A new kind of politics

The Centre for Theology & Community l

After the first six weeks of this year’s Buxton Leadership Programme, its new Co-ordinator Miriam Brittenden reflects on the way in which it offers “a new kind of politics”…

Rarely has the UK felt so bitterly divided, and rarely has ‘politics’ as it is conventionally understood, felt so broken. Three years of in-fighting, intractable disagreements, and a profound inability to compromise over the dreaded ‘B-word’ have worn down the morale of the nation. We stand at a pivotal moment in our history, and yet many would be forgiven for wanting to turn away from politics altogether.

If the chaos that has ensued following the EU Referendum has taught us anything, it is that people in the UK are crying out for a different way of doing politics, one in which ordinary citizens are empowered to shape the issues which affect their families and communities, in which all power is held to account, and in which all work for the Common Good across diversity and difference.

Into this challenging yet exciting landscape step the new Buxton Leadership Programme Class of 2019-20. It is a joy and a privilege to welcome Priya, Rhiannon, Charnelle and Alasdair, and all the gifts, imagination and enthusiasm they bring to their new roles.

What are we trying to do?

The Buxton Leadership Programme (BLP) aims to give young Christians a vision of a renewal of politics based on relationships, community and the Common Good. By spending half their week in Westminster and the other half of the week community organising with a church on local campaigns, participants gain a realistic understanding of how politics and power currently operate, and how this affects ordinary people in their communities.

The BLP, founded in 2013, takes its name and inspiration from Sir Thomas Fowell Buxton, the 19th century social reformer and abolitionist who lived in the east end of London (near to CTC’s home in Shadwell) in the early 19th century. He was inspired to go into politics by witnessing the horrific conditions in Newgate prison where his sister-in-law Elizabeth Fry was working. As an MP he took over the leadership of the abolitionist movement from William Wilberforce, spearheading the campaign which led to the banning of slavery in the British Empire in 1833.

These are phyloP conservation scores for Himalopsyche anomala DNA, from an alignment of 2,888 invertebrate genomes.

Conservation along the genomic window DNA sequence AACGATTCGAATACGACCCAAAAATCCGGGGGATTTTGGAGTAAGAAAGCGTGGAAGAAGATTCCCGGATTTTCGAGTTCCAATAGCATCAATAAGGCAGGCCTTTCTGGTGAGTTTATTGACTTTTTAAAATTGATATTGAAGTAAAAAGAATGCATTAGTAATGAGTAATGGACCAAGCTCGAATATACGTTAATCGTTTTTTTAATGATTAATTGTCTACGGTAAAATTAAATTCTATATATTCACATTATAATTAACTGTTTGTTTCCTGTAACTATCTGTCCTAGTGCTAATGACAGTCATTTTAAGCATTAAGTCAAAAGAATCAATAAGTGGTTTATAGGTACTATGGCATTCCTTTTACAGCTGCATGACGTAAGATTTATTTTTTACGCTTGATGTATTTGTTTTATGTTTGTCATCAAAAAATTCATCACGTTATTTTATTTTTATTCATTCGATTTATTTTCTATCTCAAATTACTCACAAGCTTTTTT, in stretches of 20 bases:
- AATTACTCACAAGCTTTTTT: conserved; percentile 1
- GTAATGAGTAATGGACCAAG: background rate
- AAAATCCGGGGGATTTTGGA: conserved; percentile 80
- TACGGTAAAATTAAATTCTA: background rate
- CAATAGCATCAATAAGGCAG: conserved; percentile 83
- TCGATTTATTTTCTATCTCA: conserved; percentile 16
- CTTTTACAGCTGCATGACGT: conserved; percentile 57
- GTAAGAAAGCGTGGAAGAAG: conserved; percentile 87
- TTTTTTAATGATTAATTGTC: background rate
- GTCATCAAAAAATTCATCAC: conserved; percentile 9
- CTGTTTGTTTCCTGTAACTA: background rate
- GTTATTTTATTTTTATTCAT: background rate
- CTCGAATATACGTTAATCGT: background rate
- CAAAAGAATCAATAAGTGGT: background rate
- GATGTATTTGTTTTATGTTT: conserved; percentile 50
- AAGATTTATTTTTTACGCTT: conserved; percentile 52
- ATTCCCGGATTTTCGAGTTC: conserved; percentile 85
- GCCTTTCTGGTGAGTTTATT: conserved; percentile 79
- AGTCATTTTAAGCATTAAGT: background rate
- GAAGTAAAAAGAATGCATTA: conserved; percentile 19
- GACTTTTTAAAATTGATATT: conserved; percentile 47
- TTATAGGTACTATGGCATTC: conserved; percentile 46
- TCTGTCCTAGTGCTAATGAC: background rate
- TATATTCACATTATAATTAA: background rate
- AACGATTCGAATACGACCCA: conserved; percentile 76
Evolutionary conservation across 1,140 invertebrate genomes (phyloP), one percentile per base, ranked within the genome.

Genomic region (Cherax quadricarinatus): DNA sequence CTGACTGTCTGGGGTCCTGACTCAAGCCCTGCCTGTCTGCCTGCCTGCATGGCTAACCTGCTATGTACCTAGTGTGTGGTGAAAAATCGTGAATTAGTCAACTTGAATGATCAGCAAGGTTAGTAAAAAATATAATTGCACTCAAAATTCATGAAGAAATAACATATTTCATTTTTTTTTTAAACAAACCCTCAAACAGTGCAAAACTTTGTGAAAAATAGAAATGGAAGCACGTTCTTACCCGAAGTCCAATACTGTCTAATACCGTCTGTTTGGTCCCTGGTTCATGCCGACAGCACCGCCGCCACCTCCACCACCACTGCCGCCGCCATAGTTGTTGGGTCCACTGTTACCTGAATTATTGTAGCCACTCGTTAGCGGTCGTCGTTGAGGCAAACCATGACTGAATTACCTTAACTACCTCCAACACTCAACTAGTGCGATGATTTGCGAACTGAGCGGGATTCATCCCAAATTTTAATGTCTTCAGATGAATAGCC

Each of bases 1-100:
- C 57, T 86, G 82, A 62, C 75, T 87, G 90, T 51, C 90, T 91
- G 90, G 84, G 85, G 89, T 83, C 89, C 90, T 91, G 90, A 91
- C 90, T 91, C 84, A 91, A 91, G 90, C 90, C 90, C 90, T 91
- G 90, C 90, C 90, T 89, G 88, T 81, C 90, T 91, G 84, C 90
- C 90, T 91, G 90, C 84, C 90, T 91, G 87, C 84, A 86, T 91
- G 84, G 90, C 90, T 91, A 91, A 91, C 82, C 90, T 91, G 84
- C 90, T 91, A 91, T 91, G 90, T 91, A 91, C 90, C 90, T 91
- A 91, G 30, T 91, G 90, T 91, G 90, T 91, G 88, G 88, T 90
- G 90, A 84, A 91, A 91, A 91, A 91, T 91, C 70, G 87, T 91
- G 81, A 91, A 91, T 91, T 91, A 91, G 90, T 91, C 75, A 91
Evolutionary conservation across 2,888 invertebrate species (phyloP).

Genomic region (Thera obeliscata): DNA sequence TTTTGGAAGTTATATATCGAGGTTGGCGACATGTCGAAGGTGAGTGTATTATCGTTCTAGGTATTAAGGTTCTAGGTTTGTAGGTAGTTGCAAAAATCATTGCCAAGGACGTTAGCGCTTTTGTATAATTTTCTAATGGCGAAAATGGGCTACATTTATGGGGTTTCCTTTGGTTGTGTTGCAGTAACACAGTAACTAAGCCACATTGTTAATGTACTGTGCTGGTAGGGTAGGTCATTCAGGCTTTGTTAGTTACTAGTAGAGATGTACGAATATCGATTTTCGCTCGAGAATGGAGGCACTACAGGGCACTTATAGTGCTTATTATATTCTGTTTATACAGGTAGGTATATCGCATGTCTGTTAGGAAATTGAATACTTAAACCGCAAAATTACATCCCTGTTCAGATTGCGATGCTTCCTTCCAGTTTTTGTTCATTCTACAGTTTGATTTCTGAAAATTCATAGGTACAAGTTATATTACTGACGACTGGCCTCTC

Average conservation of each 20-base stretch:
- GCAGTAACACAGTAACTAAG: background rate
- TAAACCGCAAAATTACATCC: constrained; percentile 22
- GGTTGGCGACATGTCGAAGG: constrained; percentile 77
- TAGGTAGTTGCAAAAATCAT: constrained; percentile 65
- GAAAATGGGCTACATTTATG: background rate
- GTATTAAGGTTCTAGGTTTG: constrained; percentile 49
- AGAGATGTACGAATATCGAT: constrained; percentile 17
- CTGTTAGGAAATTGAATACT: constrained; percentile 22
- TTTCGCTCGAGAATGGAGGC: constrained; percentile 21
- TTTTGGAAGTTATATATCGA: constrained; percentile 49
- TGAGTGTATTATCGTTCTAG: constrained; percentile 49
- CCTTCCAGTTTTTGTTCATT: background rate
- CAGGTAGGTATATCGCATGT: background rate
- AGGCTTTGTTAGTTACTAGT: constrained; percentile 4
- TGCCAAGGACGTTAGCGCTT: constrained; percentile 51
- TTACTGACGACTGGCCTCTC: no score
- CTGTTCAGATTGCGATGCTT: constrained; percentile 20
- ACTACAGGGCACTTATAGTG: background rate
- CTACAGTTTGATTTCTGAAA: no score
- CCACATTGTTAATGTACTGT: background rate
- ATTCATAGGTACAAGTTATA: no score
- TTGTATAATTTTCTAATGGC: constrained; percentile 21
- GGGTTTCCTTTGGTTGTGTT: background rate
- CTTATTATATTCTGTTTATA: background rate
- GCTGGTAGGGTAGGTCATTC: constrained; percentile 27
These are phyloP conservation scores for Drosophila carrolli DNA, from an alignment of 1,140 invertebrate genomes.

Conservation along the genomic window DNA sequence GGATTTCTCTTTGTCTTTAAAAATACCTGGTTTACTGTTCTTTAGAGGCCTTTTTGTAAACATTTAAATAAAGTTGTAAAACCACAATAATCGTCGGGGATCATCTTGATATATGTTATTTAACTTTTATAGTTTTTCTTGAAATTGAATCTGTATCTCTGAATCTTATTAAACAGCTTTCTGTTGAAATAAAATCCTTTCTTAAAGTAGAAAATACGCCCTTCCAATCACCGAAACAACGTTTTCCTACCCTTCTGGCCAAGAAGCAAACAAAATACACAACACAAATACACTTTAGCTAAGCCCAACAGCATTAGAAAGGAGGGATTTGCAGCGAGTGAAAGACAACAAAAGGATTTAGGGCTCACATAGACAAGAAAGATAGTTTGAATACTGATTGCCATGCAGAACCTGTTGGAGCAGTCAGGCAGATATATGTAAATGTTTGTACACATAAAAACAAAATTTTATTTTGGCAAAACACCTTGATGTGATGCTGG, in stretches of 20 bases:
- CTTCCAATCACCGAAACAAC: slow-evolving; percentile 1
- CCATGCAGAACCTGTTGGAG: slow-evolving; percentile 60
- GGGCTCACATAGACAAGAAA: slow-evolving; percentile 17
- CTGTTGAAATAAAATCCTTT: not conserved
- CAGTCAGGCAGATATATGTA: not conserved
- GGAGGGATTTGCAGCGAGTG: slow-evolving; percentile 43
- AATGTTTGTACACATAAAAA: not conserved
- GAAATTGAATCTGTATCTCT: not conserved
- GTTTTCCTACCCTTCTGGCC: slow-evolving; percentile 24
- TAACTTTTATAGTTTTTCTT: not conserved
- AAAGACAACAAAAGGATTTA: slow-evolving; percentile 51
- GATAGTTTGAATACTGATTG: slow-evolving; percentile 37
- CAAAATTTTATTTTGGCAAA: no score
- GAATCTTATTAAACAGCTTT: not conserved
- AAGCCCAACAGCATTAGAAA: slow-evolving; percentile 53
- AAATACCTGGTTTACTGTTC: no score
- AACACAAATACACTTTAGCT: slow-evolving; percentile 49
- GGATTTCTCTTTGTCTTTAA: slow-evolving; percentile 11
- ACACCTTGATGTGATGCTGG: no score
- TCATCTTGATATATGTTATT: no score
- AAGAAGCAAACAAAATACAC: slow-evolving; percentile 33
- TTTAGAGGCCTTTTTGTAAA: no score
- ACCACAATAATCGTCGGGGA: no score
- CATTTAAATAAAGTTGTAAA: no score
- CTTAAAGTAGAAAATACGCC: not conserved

For the first of this year’s seminars, we were lucky enough to have David Barclay with us, who founded the programme in 2013, and came to talk to us about some of his reflections on Sir Thomas’s life and legacy, as a Christian who faithfully sought to make politics his mission field . Indeed, there are a wealth of lessons can be learned from Sir Thomas’ life which can guide this year’s Buxton interns.

Firstly, Buxton sought change from both from both a ‘high’ and ‘grassroots’ level, building relationships in parliament, as well as with local networks and campaign leaders throughout the country.  Secondly, he used a variety of creative tactics to achieve change – indeed – many of the tools and tactics we know to be crucial to modern campaigning originated with the abolition movement:  including petitions, boycotts and campaign icons. Community organising, as this year’s Buxtonians will find, requires imagination and creativity. Previous Buxton placements have featured all manner of weird and wonderful actions, from changing the words of a Christmas carols sung in a video sent to Transport for London, to parading draped in fairly lights to highlight the need for better lighting.

Crucial to Buxton’s mission was the art of negotiation, compromise and relationship with power. The 1833 Slavery abolition Act came about only after considerable and hard-won negotiation in parliament.  Negotiation and compromise, as Priya, Rhiannon, Charnelle and Alasdair, will be exploring, are at the bedrock of all political change, from the very local to the national and global – be it organising for lighting in a local park, or a radical new piece of legislation.